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Work: Benefits Offered By Employers

Some Matters To Consider When Reviewing Benefits

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Before you look at the substance of an employer's benefits, consider whether they will apply to you. Look at the following:


Larger employers in particular may provide different benefits for different classifications of employees. For example, employees who work on the factory floor versus executives. 

What classification does the job fall into?

Full-time Or Part Time Employee

  • Most employers only offer benefits to employees they consider to be full-time employees. The definition of "full-time" varies from employer to employer. As a general matter, employees who work thirty (30) hours or more per week are full-time.
  • A minority of employers offer benefits to part-time employees. If part-time employees are eligible for benefits, the benefits are generally less than those offered to full-time employees.
  • It is not unusual for employers to offer different benefits for different classes of employees. For example, top executives may receive more benefits than people who work in a plant.

Probation Period

  • Does the employer impose a probation period? If so, how long? The probation period is the period of time between the date of hire and the date benefits become effective. For example, an employer offers health insurance to new employees, but not until 30, 60 or 90 days after the employee starts work. The 30, 60 or 90 day period is the "probation period."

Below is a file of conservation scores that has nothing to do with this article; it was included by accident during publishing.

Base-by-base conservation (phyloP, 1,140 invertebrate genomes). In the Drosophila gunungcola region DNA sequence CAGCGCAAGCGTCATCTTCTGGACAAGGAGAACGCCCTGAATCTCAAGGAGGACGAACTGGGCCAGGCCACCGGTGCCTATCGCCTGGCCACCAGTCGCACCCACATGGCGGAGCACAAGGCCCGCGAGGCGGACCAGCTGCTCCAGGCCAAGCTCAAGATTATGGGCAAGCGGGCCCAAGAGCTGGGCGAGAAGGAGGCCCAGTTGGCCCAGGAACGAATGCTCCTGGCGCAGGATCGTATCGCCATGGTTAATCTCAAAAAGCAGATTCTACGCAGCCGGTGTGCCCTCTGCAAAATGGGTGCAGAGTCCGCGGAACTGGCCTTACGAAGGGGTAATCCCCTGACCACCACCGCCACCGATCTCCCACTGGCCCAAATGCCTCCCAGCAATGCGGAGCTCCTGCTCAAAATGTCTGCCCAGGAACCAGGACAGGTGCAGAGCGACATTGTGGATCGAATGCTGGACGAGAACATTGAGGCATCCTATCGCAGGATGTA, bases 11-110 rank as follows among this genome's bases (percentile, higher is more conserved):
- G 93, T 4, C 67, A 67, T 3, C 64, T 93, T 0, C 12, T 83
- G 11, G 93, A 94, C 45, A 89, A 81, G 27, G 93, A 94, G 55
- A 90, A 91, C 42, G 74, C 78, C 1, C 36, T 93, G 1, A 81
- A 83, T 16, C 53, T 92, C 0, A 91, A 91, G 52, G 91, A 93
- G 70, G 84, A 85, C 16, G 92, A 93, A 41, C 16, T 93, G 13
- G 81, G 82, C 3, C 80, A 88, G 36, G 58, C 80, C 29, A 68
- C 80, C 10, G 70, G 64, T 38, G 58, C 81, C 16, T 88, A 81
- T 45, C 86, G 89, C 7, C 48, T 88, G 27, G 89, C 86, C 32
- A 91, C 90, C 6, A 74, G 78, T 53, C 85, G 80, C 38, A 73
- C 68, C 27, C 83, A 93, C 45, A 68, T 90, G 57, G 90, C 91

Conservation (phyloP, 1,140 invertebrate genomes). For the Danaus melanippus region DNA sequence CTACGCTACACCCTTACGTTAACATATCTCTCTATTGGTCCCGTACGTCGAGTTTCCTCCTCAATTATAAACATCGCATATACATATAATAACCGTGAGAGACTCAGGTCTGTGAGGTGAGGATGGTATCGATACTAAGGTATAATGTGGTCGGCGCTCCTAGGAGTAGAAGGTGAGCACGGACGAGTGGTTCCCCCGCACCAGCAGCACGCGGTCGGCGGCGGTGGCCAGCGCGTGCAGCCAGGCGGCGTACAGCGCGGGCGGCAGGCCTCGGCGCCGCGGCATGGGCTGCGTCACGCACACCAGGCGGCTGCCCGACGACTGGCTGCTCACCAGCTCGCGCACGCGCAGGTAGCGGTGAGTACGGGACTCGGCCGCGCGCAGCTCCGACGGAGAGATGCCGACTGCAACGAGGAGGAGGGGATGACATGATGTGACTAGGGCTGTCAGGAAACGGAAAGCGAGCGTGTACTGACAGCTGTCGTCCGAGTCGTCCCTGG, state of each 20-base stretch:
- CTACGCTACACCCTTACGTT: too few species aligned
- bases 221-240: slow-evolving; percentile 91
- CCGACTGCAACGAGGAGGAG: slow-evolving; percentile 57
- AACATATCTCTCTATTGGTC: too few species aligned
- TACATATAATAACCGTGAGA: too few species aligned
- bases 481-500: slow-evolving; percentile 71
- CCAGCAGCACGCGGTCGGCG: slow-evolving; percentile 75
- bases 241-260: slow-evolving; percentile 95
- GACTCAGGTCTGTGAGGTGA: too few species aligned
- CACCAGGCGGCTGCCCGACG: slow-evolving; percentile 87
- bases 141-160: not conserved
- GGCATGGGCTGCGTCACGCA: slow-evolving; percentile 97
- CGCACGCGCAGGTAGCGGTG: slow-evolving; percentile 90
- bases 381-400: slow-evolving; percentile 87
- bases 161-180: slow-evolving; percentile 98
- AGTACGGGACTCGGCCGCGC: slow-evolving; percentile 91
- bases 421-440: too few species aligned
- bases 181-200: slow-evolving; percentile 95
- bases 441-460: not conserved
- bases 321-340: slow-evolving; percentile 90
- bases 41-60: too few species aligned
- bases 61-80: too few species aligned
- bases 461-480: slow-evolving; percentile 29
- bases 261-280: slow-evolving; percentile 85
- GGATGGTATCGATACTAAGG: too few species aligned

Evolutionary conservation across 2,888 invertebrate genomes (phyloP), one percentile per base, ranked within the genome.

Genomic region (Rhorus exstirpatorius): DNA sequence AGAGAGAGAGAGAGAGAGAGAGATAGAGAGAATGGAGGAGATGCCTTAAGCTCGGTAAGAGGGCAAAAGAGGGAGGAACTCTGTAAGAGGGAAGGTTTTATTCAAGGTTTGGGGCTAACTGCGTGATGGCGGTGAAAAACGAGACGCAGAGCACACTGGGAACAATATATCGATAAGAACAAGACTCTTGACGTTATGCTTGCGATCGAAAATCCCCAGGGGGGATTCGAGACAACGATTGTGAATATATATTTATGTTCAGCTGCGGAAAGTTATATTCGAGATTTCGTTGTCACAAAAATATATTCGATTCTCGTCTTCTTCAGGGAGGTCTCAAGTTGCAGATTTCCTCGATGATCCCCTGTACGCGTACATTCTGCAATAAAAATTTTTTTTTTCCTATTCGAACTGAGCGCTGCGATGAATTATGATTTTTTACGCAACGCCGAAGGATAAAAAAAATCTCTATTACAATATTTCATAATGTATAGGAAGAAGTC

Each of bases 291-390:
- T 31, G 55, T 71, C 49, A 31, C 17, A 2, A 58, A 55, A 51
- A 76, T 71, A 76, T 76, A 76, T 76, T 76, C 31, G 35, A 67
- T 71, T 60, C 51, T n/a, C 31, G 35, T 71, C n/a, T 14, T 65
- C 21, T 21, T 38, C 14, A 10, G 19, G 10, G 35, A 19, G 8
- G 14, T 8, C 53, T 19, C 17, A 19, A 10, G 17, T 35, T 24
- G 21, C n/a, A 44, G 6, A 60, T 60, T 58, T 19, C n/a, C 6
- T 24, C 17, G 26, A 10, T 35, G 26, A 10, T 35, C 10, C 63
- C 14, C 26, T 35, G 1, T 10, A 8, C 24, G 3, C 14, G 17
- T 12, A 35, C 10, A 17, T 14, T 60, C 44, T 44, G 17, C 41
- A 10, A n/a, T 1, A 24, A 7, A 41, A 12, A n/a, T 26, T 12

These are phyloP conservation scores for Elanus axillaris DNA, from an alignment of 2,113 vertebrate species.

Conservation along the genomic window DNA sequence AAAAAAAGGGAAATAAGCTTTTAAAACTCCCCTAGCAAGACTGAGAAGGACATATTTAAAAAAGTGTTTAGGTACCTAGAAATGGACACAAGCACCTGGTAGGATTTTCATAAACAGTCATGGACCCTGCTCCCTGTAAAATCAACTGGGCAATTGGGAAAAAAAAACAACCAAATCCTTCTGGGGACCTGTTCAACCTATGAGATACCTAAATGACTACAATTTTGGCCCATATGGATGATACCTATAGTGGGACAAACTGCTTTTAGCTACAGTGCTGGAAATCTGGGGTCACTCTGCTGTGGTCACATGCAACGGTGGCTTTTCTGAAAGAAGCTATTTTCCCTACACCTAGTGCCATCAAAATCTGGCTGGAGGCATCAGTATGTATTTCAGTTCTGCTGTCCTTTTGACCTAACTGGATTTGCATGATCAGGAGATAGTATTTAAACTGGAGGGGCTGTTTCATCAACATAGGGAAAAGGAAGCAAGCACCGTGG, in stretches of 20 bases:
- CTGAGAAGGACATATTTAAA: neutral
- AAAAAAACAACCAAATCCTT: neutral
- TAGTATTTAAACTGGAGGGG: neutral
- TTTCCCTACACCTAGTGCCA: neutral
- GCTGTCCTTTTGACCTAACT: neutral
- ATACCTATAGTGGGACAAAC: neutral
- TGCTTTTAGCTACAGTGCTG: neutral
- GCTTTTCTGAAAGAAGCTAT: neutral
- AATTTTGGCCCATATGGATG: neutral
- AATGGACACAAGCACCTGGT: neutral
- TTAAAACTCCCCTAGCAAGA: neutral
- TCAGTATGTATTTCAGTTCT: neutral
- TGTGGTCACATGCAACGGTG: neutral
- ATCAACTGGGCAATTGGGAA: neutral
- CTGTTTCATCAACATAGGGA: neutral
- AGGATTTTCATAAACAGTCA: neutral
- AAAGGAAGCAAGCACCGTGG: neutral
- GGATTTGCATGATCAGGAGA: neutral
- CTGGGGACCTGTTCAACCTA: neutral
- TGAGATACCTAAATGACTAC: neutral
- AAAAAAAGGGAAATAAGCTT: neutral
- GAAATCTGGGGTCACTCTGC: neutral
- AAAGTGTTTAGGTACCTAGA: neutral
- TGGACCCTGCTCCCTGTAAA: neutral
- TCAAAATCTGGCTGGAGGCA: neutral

• A probation period gives you time to examine the employer's benefits and decide which ones you want to enroll in.
  • During a probation period you have to look elsewhere for health insuranceFor example, if you have continued health coverage under COBRA from your previous employer, you need to continue it until the new coverage starts at the end of the probation period.
  • A probation period doesn't count with respect to HIPAA, the federal law which limits an employer's right to impose a new pre-existing condition exclusion in a health insurance policy in certain circumstances. The date of hire becomes the enrollment date for purposes of determining whether you have been without creditable health insurance for more than 63 days. This becomes important if you are considering letting your previous health insurance lapse until the new employer's coverage starts -- which we do not recommend. (If money is an issue, see How To Deal With A Financial Crunch). If you nonetheless want to let your previous coverage lapse and are relying on HIPAA to eliminate a new pre-existing condition exclusion, contact the new employer's insurer to confirm that their practice is to consider the date of hire the important date with respect to a pre-existing condition exclusion -- not the end of the probation period.

How Much Will You Pay For A Particular Benefit?

  • There is no legal requirement that employers provide benefits or, if they do, the portion the employer pays, if any.
  • Most employers pay at least a portion or many employee benefits. The amount paid by the employer depends on many factors, including management philosophy, insurance company requirements, union contracts, geographical location, type of industry, and size of the pool of potential workers in your geographic area. The question remaining for you is how much you will be expected to pay for each benefit, if anything.

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